MAY 27, 2017 7:54 AM PDT

Proxima b Could Be Habitable if it Has an Atmosphere

WRITTEN BY: Anthony Bouchard

The seemingly-endless search for extraterrestrial life in our universe continues on, and while we haven’t found any leads just yet, we do continue to search for terrestrial exoplanets that might have the same or similar conditions to those we have here on Earth.

One of our closest stellar neighbors is Proxima b, which has a lot of potential to support life. On the other hand, as discussed in a study that appears in the journal Astronomy and Astrophysics, Proxima b might only be capable of supporting life if it has an atmosphere similar to our own.

Can Proxima b support life? Possibly, but only if it has an atmosphere.

Image Credit: ESO/M. Kornmesser

The findings were made possible by University of Exeter researchers who took the information we currently know about Proxima b and used it with the Met Office Unified Model (UM), which is usually used for predicting climate change on Earth.

Related: Exoplanets orbiting red dwarfs are unlikely to support life

By playing around with the figures, they were able to mess around with different scenarios in which the exoplanet might have slightly variant atmospheric conditions or near mirror image atmospheric conditions.

“We present results of … the responses of both an ‘Earth-like’ atmosphere and simplified nitrogen and trace carbon dioxide atmosphere to the radiation likely received by Proxima Centauri B,” the researchers write in the paper.

“Overall, our results are in agreement with previous studies in suggesting Proxima Centauri B may well have surface temperatures conducive to the presence of liquid water.”

Related: Does Proxima b have a global ocean?

What they found during their simulations was that Proxima b might have a chance of supporting liquid water on its surface as long as it has either an Earth-like atmosphere, or at the very least, a simple atmosphere composed of carbon dioxide and nitrogen.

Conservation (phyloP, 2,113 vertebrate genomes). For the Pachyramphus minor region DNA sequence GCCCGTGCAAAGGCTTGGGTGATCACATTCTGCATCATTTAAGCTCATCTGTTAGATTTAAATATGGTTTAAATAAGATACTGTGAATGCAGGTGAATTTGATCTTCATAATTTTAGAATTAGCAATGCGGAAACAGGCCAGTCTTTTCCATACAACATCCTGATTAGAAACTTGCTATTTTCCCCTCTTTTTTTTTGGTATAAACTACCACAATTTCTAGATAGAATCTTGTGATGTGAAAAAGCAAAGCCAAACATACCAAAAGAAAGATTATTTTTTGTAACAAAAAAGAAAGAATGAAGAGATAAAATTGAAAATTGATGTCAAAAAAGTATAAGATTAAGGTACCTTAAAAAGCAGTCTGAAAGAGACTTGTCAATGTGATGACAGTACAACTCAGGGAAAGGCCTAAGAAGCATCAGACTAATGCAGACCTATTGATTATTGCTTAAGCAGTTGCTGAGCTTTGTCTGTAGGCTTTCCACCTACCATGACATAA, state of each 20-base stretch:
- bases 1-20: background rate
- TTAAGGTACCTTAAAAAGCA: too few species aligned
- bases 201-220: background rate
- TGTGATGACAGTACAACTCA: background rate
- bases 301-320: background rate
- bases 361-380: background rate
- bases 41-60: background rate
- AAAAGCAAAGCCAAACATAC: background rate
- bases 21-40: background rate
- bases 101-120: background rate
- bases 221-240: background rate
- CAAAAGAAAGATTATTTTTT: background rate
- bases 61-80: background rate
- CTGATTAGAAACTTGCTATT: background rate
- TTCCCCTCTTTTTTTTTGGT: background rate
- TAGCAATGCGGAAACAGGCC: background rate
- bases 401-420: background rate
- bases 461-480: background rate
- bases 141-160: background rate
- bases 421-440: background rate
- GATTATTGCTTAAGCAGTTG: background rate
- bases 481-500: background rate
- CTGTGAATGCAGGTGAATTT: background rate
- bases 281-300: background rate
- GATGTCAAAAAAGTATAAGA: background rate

Where there is water, there is a very real possibility for the existence of life. But hang on; we’re not out of the woods just yet…

Existing in the habitable zone of its host star, Proxima b should already have the right temperature conditions to support life, but more factors contribute to temperature than just where the exoplanet resides around its host star.

For example, the exoplanet also needs a protective magnetic field, which works in tandem with an atmosphere to protect the surface from stellar radiation, and the right chemical composition in addition to an atmosphere and surface water to support life forms.

All of these factors help regulate the temperature of the planet to sustain life, and without each of them, the planet could look just like Mars – dry and barren.

While having an atmosphere is a pretty big “if” as to whether or not Proxima b supports life, it’s pretty reassuring to know that models right here on Earth can be used to help predict its habitability. Even if Proxima b has liquid water, it’s still possible that there isn’t any life, so there’s a lot to potentially consider.

Unfortunately, because Proxima b is so far away (4.2 light years to be exact), we don’t have the means to observe the exoplanet up close or to put a lander on its surface to check for life and answer our ongoing questions. We’re stuck relying on space telescopes and computer models for the time being.

Making things even more complicated, other exoplanets besides Proxima b are even more distant from us, so it’s a difficult task to find life outside of our Solar System.

Related: The upcoming James Webb Space Telescope may help us study Proxima b

Fortunately, space observation and exploration equipment is getting more powerful and versatile with each passing day, so perhaps we’ll come across something at some point.

Source: Gizmodo

About the Author
  • Fascinated by scientific discoveries and media, Anthony found his way here at LabRoots, where he would be able to dabble in the two. Anthony is a technology junkie that has vast experience in computer systems and automobile mechanics, as opposite as those sound.
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